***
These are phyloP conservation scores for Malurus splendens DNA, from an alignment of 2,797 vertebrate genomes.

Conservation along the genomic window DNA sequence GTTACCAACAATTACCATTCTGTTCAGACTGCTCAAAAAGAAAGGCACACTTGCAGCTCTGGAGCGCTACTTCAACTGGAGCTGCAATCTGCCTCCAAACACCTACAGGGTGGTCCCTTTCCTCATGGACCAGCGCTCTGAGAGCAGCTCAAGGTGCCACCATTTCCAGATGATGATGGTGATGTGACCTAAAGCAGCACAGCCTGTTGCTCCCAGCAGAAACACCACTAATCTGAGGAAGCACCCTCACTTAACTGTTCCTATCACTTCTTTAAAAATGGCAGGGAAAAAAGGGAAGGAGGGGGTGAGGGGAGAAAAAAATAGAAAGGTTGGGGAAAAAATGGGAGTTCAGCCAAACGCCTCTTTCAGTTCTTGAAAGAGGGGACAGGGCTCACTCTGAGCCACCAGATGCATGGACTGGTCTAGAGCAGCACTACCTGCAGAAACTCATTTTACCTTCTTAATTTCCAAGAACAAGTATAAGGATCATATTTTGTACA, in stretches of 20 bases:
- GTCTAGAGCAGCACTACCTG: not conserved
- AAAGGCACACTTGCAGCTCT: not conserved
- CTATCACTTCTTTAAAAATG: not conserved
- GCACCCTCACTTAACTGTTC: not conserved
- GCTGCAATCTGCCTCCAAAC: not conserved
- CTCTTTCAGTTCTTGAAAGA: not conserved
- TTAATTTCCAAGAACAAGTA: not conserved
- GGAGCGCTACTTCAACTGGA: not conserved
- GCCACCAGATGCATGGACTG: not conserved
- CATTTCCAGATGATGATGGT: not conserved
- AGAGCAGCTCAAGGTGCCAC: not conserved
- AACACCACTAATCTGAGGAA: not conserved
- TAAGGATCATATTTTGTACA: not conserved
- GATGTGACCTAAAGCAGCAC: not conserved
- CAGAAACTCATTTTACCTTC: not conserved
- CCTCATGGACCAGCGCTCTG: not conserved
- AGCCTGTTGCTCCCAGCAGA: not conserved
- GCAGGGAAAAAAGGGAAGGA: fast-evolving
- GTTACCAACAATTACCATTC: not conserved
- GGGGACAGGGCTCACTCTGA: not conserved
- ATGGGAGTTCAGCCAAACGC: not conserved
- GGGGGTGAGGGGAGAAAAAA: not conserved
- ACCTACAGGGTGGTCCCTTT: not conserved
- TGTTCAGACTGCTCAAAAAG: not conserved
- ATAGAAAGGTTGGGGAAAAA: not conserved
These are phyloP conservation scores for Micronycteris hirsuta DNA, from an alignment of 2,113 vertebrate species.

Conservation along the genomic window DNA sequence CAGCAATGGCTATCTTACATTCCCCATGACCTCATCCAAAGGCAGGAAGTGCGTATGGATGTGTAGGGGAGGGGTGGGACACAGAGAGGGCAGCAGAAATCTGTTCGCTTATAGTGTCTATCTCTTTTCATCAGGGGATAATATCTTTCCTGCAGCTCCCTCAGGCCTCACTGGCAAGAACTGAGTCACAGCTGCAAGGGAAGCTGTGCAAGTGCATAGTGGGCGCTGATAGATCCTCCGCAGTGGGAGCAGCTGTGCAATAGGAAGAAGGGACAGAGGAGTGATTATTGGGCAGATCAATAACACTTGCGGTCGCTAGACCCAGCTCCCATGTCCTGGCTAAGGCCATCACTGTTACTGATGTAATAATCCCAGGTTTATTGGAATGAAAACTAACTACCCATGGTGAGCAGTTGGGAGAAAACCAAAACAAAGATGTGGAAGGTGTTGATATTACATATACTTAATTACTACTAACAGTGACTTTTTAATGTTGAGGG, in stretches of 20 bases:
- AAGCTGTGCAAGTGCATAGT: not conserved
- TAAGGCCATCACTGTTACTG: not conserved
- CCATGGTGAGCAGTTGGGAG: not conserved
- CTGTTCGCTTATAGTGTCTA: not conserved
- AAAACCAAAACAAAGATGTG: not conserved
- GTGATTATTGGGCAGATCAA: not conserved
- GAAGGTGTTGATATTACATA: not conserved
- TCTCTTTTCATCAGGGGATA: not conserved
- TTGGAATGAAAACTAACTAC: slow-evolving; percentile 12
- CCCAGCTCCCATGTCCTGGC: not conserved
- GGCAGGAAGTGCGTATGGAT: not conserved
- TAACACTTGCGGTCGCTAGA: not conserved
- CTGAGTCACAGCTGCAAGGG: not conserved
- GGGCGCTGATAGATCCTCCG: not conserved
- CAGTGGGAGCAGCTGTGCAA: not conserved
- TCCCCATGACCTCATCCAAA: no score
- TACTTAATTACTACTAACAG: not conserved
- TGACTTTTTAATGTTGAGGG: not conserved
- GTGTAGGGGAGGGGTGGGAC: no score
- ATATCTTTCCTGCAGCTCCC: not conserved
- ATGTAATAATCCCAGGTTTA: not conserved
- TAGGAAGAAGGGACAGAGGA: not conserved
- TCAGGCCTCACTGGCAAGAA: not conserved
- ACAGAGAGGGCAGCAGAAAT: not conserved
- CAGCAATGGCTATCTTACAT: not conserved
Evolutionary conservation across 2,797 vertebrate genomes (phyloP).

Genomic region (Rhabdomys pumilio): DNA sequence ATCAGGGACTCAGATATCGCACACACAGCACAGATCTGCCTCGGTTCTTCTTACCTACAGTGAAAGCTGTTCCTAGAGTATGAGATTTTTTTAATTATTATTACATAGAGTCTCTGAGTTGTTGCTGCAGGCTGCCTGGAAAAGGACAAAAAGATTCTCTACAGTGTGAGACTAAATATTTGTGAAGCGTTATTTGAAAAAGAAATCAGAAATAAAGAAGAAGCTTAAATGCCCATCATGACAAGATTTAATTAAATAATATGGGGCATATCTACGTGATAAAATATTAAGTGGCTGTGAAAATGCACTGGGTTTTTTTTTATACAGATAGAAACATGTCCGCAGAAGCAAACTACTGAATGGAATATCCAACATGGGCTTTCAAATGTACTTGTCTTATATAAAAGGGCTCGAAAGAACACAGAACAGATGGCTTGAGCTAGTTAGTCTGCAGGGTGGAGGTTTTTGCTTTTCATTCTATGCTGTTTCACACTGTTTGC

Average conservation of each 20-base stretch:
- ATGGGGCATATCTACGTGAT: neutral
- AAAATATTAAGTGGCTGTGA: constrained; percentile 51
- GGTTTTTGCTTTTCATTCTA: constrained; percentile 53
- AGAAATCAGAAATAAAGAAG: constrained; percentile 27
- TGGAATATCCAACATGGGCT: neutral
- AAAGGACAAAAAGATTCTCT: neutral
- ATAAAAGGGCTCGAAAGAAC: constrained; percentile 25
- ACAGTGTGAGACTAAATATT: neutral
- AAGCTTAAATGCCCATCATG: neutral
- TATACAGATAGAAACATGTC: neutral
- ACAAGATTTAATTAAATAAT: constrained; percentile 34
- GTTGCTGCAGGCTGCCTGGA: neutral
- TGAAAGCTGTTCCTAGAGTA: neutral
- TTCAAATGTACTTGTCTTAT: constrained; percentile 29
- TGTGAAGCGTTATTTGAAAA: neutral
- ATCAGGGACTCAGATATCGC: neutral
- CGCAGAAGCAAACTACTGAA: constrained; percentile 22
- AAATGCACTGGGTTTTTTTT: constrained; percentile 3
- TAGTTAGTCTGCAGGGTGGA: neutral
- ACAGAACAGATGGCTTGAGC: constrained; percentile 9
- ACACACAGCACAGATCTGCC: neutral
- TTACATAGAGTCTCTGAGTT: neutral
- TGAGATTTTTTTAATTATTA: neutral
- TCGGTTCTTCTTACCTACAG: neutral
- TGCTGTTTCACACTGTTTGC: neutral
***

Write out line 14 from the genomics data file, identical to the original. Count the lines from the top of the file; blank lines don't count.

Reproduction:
- AACACCACTAATCTGAGGAA: not conserved